was first reported by The New York Post.
Robert G. Morvillo,
a lawyer who is in the process of being retained by Mr. Trosten, said he had
advised the former Refco executive not to discuss the matter publicly. A spokesman
for the Lee firm declined to comment about Mr. Trosten's separation payment.
Four other Refco
executives shared in cash payments made just before the deal with the Lee
firm, according to Refco filings. These payments, which totaled $22 million,
related to the executives' interests in a profit-sharing pact at the firm.
were Joseph J. Murphy, chief executive of Refco Global Futures; William M.
Sexton, then Refco's chief operating officer and now its chief executive;
Santo C. Maggio, the chief executive of Refco Securities; and Dennis A. Klejna,
the firm's general counsel.
the prospectus, these four executives had invested a total of $1.95 million
in Refco at the time of the Lee transaction.
Aid agencies say 4 million of Zimbabwe's 11.5 million people are
facing famine. Mr. Mugabe, who runs one of the world's most brutal dictatorships,
says Zimbabweans are not hungry. They just can't eat their favorite foods. I
don't make this stuff up.
How to ride a donkey:
An old man, a boy and a donkey were going to town. The boy rode on
the donkey and the old man walked. As they went along they passed some people
who remarked it was a shame the old man was walking and the boy was riding.
The man and boy thought maybe the critics were right, so they changed positions.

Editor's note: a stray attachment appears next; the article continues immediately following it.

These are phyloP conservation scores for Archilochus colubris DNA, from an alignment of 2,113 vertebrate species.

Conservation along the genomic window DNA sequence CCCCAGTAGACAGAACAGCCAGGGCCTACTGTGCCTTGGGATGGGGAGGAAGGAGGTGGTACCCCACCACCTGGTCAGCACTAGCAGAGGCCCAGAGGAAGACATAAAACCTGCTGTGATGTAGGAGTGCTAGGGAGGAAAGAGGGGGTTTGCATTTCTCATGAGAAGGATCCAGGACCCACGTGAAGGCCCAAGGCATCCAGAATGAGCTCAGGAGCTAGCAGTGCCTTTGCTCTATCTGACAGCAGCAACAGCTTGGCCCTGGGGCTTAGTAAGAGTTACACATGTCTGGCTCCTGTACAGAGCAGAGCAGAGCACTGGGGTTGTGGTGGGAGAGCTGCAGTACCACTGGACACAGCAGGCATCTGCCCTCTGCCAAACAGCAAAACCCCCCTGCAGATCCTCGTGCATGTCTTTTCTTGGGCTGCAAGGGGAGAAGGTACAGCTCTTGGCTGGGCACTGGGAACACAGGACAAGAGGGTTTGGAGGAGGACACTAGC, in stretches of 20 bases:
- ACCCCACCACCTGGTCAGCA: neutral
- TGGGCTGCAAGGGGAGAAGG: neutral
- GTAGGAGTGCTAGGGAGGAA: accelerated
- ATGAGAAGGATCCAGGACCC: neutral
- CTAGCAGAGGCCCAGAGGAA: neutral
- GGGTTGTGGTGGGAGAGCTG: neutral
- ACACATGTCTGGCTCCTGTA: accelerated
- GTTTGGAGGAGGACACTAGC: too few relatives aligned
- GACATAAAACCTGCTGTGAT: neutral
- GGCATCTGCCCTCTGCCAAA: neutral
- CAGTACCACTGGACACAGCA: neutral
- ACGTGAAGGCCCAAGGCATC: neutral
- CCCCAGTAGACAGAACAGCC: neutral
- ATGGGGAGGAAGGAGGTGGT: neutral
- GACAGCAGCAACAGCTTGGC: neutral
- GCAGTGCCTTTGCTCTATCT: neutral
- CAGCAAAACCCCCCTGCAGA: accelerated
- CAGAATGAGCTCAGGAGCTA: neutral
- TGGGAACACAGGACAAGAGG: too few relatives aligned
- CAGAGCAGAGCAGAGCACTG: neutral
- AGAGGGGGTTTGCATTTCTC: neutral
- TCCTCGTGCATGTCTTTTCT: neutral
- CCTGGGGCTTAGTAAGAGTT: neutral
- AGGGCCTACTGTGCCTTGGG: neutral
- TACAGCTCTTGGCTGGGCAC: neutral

Later, they passed
some people that remarked, "What a shame, he makes that little boy walk."
They then decided they both would walk! Soon they passed some more people who
thought they were stupid to walk when they had a decent donkey to ride. So,
they both rode the donkey.
Now they passed
some people that shamed them by saying how awful to put such a load on a poor
donkey. The boy and man said they were probably right, so they decided to carry
the donkey. As they crossed the b! ridge, they lost their grip on the animal
and he fell into the river and drowned.
The moral of the
story? If you try to please everyone, you might as well... Kiss your ass good-bye.
Cause Wildlife To Get Aggressive. Here comes Wilma.
Florida State Department of Fish and Wildlife is advising hikers, hunters, fishers,
and golfers to take extra precautions and to keep alert for alligators while
visiting Brevard, Broward, Dade, Marborough, Pinellas, Orange, Osceola, Polk,
Palm Beach and Sarasota Counties.